This measure was essential. Without it there could be no full employment in the countryside, no diversification of agriculture, no raising of living standards or expansion of the internal market. It was not discriminatory. Foreign and Cuban landowners were treated alike. Nor did it affect the bulk of foreign investment which was industrial. Nevertheless the first confiscations of American property under the reform were the signal for a crescendo of economic reprisal from the U.S.A., with military provocation.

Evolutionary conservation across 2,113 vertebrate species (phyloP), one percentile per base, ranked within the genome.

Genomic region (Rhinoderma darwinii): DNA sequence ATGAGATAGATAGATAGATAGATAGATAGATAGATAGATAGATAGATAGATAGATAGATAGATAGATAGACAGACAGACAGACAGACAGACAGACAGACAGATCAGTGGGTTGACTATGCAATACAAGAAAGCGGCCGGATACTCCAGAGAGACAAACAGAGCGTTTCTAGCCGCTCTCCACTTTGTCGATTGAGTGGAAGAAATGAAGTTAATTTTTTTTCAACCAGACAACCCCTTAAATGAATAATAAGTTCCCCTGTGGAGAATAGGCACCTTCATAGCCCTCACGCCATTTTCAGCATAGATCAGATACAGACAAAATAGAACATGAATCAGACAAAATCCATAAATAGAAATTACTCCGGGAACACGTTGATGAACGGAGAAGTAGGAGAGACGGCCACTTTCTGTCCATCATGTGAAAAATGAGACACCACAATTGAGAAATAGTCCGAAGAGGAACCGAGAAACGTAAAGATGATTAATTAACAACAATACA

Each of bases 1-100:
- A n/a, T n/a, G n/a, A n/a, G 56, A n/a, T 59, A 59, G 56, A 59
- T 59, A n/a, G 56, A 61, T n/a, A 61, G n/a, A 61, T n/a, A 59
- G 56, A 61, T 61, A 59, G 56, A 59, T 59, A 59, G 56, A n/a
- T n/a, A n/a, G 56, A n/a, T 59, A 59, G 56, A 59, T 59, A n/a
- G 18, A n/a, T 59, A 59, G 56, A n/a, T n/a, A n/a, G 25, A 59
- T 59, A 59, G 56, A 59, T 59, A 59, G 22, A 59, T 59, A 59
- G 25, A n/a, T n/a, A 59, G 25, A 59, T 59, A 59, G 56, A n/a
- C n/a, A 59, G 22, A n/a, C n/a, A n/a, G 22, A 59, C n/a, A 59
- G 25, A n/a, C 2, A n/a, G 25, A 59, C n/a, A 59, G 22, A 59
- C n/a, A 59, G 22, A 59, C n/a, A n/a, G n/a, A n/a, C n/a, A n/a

A possible explanation of American intransigence, which cost them every dollar of their Cuban investments within nine months, is that Agrarian reform corresponds to the centuries old aspirations of the entire South American continent. This dangerous beacon must be dowsed at once, whatever the risk. One by one American owned industries were thrown into the economic sabotage of the Cuban revolution, and one by one they were ‘intervened’ or nationalised outright by the revolutionary State. Such firmness on the part of the new national Government was only possible because at each stage in the struggle assistance was immediately forthcoming from countries of the socialist world, which supplied oil, machinery and equipment, accepting in return the sugar and fruit which Americans now refused to touch. The economic strength of the Socialist world, as well as its own internal vigour, preserved the Cuban revolution from one of the most thorough-going Trade Wars of modern times. In the course of nine months, the entire pattern of external trade was revolutionised, but Cuba ended with greater foreign currency reserves than when she started.